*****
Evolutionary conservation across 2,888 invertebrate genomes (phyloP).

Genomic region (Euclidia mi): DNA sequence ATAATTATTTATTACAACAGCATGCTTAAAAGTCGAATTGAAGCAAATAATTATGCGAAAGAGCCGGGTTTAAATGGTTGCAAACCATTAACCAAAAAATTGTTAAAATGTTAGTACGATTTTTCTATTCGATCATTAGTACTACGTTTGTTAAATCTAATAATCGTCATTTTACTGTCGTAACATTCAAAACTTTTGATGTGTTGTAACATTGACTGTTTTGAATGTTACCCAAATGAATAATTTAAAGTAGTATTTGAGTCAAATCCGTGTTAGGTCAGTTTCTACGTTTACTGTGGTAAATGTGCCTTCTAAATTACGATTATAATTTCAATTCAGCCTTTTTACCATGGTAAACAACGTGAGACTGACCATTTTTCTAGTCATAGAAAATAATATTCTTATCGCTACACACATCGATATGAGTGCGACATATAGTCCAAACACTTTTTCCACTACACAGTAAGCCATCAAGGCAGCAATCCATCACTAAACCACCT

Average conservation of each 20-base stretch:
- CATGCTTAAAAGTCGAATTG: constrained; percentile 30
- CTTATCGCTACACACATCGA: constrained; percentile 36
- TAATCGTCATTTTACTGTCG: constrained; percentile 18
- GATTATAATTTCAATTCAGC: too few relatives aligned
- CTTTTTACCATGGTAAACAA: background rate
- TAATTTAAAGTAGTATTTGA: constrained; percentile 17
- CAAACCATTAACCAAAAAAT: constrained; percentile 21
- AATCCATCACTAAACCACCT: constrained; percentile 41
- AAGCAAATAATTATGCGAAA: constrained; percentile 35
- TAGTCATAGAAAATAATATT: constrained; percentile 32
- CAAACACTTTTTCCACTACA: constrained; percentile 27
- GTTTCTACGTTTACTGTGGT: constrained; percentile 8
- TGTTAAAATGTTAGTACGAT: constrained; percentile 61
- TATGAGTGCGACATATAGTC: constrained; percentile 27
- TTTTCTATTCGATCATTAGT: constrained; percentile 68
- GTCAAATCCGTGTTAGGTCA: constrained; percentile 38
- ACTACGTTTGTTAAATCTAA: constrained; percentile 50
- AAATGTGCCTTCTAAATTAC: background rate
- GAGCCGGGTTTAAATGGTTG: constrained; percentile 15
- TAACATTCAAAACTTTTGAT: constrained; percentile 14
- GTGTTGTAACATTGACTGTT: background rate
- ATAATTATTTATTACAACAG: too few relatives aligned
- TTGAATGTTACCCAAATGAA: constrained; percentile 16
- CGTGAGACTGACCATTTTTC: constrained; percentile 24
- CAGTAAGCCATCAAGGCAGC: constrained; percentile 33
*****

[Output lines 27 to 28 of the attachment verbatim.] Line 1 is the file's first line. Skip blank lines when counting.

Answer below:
- CGTGAGACTGACCATTTTTC: constrained; percentile 24
- CAGTAAGCCATCAAGGCAGC: constrained; percentile 33